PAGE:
LYU BU Ancient Chinese Warrior 2 Oz Silver Coin 5$ Niue 2020 – This marvellous 2 Oz Silver coin is the second issue in the series “Ancient Chinese Warriors” dedicated to the Chinese heroes of the past. In this edition – Lyu Bu. The coin presents wonderful and detailed Ultra High Reliefs, has a selective Gold plating, has an Antique Finish and comes in a case, along with the Certificate of Authenticity. Limited mintage of only 500 pieces worldwide! The reverse of the coin features the wonderful high relief image of Lyu Bu about to hit with his spear. On the left of the reverse, the inscriptions: “LYU BU” – the name of the coin and “Romance”. The obverse of the coin features the effigy of Her Majesty Queen Elizabeth II surrounded by Chinese drawings and the inscriptions: “ELIZABETH II” – the name of the Queen, “NIUE ISLANDS” – the issuing country, “2020” – the year of issue and “FIVE DOLLARS” – the face value.
Last unit available!
Lü Bu (died 7 February 199), courtesy name Fengxian, was a military general and warlord who lived during the late Eastern Han dynasty of Imperial China. Originally a subordinate of a minor warlord Ding Yuan, he betrayed and murdered Ding Yuan and defected to Dong Zhuo, the warlord who controlled the Han central government in the early 190s. In 192, he turned against Dong Zhuo and killed him after being instigated by Wang Yun and Shisun Rui, but was later defeated and driven away by Dong Zhuo’s followers.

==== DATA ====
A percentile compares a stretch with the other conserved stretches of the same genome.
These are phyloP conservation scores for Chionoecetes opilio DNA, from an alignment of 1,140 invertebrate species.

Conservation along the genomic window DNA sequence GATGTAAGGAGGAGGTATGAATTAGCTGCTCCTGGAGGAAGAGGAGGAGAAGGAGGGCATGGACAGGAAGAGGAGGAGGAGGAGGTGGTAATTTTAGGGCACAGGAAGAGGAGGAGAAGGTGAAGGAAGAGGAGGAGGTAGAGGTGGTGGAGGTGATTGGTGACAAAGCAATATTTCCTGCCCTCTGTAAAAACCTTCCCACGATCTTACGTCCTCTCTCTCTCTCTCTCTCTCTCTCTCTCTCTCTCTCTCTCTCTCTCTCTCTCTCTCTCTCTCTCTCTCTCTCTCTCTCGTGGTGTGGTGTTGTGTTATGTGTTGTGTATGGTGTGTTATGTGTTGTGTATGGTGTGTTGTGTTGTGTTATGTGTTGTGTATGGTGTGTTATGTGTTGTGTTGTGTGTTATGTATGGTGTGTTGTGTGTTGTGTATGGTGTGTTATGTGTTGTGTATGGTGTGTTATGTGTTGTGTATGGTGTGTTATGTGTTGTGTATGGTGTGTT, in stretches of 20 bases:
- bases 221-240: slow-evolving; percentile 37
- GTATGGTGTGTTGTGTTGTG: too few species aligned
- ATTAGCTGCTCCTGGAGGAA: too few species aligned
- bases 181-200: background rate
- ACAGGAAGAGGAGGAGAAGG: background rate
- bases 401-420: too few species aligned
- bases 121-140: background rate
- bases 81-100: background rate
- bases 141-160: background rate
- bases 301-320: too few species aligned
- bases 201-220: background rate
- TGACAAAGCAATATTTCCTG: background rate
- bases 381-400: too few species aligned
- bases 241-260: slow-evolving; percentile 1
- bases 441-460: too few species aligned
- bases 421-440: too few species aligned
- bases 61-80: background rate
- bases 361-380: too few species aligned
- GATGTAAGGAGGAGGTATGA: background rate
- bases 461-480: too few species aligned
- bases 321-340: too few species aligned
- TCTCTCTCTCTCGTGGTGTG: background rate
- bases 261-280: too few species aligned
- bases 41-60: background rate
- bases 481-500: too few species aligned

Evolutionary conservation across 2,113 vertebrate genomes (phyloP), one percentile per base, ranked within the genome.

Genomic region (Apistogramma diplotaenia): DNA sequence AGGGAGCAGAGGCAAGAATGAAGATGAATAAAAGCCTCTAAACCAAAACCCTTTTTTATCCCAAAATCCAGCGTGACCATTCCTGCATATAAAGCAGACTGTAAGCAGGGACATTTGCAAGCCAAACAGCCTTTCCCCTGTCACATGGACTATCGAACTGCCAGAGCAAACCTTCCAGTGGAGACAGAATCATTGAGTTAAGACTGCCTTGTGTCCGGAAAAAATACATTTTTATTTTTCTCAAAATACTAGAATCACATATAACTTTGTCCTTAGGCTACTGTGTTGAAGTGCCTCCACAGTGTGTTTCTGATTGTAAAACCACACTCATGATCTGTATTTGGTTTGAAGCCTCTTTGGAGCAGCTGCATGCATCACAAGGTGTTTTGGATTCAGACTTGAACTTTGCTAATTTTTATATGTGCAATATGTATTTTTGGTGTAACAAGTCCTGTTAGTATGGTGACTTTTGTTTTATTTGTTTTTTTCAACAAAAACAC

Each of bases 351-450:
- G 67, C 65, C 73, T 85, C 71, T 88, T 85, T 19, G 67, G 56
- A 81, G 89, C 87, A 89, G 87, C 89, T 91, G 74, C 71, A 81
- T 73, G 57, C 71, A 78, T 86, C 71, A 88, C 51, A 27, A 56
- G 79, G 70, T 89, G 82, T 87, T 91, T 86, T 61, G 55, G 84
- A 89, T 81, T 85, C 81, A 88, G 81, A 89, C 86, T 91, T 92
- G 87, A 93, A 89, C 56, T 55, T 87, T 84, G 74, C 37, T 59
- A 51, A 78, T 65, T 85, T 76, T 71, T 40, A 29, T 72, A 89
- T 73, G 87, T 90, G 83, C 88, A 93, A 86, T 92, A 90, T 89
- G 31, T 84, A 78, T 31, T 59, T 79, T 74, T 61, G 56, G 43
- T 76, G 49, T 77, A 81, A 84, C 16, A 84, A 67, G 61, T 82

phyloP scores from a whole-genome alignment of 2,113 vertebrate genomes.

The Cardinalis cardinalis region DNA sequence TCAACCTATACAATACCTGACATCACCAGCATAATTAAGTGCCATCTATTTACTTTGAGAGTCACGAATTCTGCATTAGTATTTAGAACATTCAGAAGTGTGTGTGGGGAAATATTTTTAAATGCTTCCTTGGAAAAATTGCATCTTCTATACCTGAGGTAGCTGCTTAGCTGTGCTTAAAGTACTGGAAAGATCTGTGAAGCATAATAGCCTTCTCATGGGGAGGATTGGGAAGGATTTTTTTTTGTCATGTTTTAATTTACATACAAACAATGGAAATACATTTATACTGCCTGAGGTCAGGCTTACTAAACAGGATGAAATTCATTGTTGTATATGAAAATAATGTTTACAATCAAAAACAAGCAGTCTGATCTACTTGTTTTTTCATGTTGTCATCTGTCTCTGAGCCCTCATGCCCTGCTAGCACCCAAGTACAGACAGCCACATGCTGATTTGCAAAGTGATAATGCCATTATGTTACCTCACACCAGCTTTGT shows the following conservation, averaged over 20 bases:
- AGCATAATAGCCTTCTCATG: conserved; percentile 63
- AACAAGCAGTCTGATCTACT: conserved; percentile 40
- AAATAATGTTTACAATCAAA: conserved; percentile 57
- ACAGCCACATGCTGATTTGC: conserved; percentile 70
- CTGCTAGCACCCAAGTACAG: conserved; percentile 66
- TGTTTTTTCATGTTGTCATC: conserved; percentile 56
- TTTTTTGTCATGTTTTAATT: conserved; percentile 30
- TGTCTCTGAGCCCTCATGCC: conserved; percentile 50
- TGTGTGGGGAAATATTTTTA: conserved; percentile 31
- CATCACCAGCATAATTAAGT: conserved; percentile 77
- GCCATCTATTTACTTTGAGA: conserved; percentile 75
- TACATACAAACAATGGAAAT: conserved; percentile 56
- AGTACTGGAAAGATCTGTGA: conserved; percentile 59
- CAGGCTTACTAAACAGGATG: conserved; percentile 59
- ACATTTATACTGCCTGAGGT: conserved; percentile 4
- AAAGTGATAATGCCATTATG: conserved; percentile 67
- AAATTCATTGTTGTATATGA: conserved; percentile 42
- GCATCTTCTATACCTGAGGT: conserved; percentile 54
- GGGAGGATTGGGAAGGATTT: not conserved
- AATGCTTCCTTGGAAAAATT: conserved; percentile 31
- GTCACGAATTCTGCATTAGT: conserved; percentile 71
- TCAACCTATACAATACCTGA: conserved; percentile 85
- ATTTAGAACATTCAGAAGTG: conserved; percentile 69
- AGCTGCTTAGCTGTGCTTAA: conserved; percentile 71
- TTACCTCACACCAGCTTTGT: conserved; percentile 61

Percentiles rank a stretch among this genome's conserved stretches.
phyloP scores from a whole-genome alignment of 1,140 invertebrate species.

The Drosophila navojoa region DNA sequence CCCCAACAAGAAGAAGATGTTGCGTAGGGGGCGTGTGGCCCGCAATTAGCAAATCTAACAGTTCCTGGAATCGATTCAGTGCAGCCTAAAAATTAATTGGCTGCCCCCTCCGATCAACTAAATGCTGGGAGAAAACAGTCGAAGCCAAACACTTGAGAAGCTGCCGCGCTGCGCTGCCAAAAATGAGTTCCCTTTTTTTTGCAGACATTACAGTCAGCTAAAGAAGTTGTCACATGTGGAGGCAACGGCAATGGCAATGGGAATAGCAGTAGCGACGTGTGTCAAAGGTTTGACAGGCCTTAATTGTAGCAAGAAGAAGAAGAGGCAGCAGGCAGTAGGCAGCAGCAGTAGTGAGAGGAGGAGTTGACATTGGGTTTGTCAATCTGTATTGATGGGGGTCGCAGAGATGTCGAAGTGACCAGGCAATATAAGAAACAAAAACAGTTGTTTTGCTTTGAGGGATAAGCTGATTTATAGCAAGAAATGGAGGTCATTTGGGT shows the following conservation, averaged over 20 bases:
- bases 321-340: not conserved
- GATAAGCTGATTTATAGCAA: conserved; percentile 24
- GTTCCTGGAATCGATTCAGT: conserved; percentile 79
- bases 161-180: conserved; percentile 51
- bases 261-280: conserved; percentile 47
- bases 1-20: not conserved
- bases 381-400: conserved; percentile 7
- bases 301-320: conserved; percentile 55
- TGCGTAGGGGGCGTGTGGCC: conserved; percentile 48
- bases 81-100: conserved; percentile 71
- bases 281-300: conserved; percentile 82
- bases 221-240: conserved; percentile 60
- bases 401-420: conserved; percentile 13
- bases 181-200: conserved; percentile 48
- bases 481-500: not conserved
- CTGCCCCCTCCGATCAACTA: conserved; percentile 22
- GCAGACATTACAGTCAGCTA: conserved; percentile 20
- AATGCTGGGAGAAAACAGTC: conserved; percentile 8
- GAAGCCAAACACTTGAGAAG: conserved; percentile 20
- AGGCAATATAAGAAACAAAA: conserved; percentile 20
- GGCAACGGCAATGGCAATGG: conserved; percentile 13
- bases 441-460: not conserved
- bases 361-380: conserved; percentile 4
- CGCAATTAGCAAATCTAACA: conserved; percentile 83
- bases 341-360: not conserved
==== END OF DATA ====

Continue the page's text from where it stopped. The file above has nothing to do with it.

From 192 to mid-195, Lü Bu wandered around central and northern China, consecutively seeking shelter under warlords such as Yuan Shu, Yuan Shao and Zhang Yang. In 194, he managed to take control of Yan Province from the warlord Cao Cao with help from defectors from Cao’s side, but Cao took back his territories within two years. In 196, Lü Bu turned against Liu Bei, who had offered him refuge in Xu Province, and seized control of the province from his host. Although he had agreed to an alliance with Yuan Shu earlier, he severed ties with him after Yuan declared himself emperor – treason against Emperor Xian of Han – and joined Cao and others in attacking the pretender. However, in 198, he sided with Yuan Shu again and came under attack by the combined forces of Cao and Liu, resulting in his defeat at the Battle of Xiapi in 199. He was captured and executed on Cao’s order.
Although Lü Bu is described in historical and fictional sources as an exceptionally mighty warrior, he was also notorious for his temperamental behaviour. He switched allegiances erratically and freely betrayed his allies, and was noted for his poor planning and management skills. He was always suspicious of others and could not control his subordinates. All these factors ultimately led to his downfall. In the 14th-century historical novel Romance of the Three Kingdoms, the details of his life are dramatised and some fictitious elements – including his romance with the fictional maiden Diaochan – are added to portray him as a nearly unchallenged warrior who was also a ruthless and impulsive brute bereft of morals.